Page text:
Amid overcapacity, falling prices and deep losses in infrastructure-heavy sectors such as steel, China has embarked on ambitious reforms to overhaul the supply side of its slowing economy.
Steel, the stuff industrial dreams are made off, has become something of a nightmare for China. Behind its bustling manufacturing hubs and cities bristling with skyscrapers connected by highspeed rail loom the structural challenges that have caused overcapacity and triggered falling prices and deep losses, as domestic growth slows and demand contracts.
Now, China is trying to retool its steel and other commodity-focused industries, as its economy transitions from infrastructure-led growth to a service and consumer-driven model. In its recent report “Turnaround in Steel Outlook”—the first in its new “China Supply Side Reforms” series—Morgan Stanley Research weighs whether reformers have sufficient mettle to overhaul steel and other supply-laden sectors, and finds that many of the reforms under way are in fact addressing the root causes of overcapacity, in particular, the “zombie” state-owned enterprises (SOEs) that are animated purely via subsidies and bank loans.
If those reforms prove effective, China’s steel sector could see a turnaround as early as this year, as supply-side cuts start to balance with moderating demand. The approach could also become a blueprint for China to work out issues in other sectors dealing with oversupply, such as machinery and construction. Over the long term, these types of supply-side reforms will be key to the health and growth of China’s economy.
For the past several years, Chinese steel makers had focused solely on ramping up capacity and production. Amid government stimulus and generous inflow of foreign capital following the 2008 financial crisis, demand for everything from cement and copper to oil and steel grew rapidly amid large investments modernize infrastructure and speed urbanization. Even as spot prices began to fall in 2011, China continued to add to production, which totaled 730 million tons in 2012—eight times that of the US, or enough to build 10,000 Eiffel Towers. The next year, production grew 12% to 815 million tons.
As product flooded the market and domestic demand slowed, the once booming steel industry started to bust. According to data from the China Iron and Steel Association, an industry group, by November, 2015, some 48% of its member mills were loss-making. Yet to protect jobs, local governments often provide financing to prop up money-losing zombie companies.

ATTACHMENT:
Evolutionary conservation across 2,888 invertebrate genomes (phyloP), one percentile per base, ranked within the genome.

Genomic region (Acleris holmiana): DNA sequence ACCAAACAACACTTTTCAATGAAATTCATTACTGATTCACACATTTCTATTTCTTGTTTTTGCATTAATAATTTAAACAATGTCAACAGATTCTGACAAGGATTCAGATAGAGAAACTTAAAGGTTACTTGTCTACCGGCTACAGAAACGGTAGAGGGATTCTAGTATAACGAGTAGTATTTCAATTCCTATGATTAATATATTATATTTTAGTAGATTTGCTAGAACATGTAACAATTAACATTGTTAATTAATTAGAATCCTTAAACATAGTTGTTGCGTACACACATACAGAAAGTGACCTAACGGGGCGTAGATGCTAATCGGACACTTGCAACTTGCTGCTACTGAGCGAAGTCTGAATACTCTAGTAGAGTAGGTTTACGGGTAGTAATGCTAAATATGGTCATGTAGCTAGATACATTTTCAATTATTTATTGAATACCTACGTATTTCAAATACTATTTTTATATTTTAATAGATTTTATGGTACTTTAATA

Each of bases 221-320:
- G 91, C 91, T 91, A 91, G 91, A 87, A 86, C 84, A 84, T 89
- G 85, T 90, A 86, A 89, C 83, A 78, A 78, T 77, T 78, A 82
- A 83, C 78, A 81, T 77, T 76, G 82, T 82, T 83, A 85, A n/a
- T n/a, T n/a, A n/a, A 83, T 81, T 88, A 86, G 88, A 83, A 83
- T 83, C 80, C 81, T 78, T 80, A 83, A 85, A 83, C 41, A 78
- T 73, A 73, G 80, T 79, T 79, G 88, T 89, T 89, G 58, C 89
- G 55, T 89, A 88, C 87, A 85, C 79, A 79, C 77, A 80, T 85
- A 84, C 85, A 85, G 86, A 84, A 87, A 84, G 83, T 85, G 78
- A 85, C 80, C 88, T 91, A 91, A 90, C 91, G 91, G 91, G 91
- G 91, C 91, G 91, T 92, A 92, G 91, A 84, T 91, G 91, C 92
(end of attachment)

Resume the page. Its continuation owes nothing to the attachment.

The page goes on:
Finally, after peaking in 2014 at 823 million tons, the industry began in earnest to cut capacity. That will entail putting the zombies out of their misery. To that end, Beijing last year set up a 100 billion yuan (roughly US$15.4 billion) fund to offer employee compensation, social security arrangements and plant closure incentives to a host of industries with overcapacity issues, steel included.
“China now has much lower tolerance regarding the survival of uncompetitive, low efficiency, and consistently loss-making SOEs," says Rachel Zhang, head of Morgan Stanley's China materials equity research. Because of rising pollution concerns (steel plants burn a lot of coal and iron ore), Zhang believes the sector could receive as much as half of those funds, or enough to pull up to 100 million tons of capacity out of the market. These national efforts are also getting local support, with some provincial governments promising to cut subsidies to companies too far gone to recover.
While the government cleanup of state-sponsored zombies is key, private companies also play a significant role. “With profitability dropping to a historical low, we have seen an increasing number of players and capacity leaving the market voluntarily," Zhang says. Indeed, of the 68 million tons of steel capacity that was shut down in 2015, only 18 million was government ordered, according to the Morgan Stanley report.
The reform agenda seems to be working. Steel prices in China have begun to rebound for the first time in years. “We expect another 6%-9% capacity cut in 2016 from the supply side reform, which should bring industry utilization to close to 80% by the end of 2016, followed by further improvement in 2017, and largely resolve the overcapacity issue,” Zhang says.
A couple headwinds are worth noting. Local governments may fail to follow through on their promises amid fears of rising unemployment and bad debt. The overall slowdown in China’s economic growth also could further dampen demand for steel, calling for yet deeper capacity cuts that may be harder to implement without more serious political and social ramifications.
For the past several decades, export-driven manufacturing, construction spending and infrastructure investment have driven economic growth. As the economy matures, China is looking to its consumers to drive demand, much they do in developed markets such as Europe, Japan and the US. For that transition to go more smoothly, however, China has to rebalance its traditional sectors, such as steel. The current direction of reforms and industry resolve for supply-side solutions to overcapacity bodes well for long-term economic health.
This is adapted from “Turnaround in Steel Outlook” (Jan 16, 2016), the first in Morgan Stanley Research's new series on “China Supply Side Reforms.” Ask your Morgan Stanley representative or a Financial Advisor for the full report on steel reforms, as well as upcoming reports on other sectors. Plus, more Ideas.